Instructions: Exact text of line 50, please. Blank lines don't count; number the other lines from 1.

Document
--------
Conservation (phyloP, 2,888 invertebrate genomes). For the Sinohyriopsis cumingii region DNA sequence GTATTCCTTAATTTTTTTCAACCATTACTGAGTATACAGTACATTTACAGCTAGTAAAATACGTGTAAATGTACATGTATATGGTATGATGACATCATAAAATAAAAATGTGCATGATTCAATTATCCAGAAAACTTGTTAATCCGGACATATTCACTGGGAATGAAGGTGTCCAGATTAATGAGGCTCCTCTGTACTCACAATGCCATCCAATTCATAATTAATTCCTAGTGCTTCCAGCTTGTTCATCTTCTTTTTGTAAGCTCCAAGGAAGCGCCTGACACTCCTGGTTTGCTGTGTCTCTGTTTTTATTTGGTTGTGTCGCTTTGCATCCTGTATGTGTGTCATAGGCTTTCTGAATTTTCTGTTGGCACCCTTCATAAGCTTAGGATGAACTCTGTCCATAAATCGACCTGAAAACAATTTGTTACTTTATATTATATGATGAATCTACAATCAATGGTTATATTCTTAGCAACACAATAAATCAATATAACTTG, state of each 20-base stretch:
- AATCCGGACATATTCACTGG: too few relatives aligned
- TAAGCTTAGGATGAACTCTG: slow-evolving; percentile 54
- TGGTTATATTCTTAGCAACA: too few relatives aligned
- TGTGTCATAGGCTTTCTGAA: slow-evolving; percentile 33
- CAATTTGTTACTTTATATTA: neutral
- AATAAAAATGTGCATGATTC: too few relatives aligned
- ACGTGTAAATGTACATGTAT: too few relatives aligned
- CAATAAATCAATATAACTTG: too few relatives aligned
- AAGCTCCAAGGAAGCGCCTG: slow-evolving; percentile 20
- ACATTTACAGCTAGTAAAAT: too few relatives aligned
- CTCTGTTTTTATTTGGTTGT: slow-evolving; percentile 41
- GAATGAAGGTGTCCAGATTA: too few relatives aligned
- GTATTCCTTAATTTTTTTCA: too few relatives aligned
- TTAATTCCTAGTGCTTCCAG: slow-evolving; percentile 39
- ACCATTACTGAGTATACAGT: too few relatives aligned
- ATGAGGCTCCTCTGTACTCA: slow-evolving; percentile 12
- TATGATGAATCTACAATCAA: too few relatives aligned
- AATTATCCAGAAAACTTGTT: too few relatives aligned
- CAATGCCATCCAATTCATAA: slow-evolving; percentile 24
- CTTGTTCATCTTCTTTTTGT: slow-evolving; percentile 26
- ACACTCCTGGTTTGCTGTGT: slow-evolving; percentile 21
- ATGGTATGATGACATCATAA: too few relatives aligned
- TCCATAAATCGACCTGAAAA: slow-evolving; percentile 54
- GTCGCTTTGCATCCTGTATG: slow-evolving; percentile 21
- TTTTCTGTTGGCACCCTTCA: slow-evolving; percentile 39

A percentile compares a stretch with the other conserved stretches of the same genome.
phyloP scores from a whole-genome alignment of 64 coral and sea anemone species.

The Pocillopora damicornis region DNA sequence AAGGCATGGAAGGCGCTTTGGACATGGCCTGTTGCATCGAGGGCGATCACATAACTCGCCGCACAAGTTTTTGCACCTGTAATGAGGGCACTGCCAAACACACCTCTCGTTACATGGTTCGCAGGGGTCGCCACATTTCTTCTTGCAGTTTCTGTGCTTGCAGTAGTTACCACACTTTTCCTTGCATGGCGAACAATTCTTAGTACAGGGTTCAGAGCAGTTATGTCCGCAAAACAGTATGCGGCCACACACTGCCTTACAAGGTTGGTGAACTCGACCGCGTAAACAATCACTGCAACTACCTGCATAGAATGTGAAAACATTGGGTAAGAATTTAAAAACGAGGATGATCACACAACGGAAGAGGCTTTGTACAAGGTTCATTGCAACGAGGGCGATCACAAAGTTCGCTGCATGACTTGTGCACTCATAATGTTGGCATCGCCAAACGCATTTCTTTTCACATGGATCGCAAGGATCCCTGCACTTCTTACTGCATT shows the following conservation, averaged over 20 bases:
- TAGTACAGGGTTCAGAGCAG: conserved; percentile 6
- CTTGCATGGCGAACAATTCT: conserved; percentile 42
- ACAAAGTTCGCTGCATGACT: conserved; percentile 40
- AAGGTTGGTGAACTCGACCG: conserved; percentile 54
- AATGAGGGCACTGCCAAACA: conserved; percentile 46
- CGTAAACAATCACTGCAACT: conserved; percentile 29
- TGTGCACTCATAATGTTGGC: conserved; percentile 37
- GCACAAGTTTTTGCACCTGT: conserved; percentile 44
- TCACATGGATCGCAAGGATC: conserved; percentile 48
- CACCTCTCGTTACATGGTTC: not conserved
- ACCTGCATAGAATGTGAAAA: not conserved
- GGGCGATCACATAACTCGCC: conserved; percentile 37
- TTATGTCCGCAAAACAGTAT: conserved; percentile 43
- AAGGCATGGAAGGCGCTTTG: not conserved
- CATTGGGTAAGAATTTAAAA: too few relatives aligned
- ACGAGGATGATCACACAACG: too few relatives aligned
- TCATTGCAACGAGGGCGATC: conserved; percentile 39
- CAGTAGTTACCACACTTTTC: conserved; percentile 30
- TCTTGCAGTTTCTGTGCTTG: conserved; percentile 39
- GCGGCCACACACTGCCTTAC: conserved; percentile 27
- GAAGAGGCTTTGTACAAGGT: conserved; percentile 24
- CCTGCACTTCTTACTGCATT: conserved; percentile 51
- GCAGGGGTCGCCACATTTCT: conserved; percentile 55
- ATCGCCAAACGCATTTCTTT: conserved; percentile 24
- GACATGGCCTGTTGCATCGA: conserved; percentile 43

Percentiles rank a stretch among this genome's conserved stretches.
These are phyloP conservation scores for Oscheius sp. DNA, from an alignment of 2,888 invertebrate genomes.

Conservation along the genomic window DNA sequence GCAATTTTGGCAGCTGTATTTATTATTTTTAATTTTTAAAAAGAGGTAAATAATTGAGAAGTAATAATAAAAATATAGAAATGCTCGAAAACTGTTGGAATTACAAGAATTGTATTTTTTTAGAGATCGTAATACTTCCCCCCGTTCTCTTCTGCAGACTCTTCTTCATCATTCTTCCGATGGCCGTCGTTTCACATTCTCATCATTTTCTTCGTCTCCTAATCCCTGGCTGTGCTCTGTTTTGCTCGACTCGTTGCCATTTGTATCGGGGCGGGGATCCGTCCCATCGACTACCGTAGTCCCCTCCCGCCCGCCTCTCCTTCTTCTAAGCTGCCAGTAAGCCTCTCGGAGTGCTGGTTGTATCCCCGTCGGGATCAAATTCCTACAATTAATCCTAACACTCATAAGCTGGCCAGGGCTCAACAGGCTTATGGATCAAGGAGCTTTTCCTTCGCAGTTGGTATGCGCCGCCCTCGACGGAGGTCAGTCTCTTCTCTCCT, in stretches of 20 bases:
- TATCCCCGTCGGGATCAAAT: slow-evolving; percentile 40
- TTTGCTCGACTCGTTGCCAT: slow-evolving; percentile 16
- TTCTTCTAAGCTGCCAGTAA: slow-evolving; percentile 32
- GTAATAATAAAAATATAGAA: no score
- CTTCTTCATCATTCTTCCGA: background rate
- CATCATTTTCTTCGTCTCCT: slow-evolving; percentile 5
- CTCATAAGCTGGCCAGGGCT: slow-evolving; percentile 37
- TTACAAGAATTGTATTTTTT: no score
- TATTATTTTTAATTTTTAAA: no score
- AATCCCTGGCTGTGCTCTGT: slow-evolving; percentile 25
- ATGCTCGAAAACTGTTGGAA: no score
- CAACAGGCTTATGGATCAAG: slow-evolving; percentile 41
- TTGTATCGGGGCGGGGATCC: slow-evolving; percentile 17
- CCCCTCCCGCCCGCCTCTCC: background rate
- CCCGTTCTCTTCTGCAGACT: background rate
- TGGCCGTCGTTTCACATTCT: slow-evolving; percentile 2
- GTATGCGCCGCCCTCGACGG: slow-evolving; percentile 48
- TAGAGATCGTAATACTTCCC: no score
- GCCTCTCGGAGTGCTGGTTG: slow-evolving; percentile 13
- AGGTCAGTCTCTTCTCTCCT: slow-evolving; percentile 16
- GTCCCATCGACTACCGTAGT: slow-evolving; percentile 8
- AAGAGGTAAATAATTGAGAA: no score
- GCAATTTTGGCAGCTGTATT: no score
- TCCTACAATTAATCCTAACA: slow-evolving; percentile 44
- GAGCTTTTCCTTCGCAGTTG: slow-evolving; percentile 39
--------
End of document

- GAAGAGGCTTTGTACAAGGT: conserved; percentile 24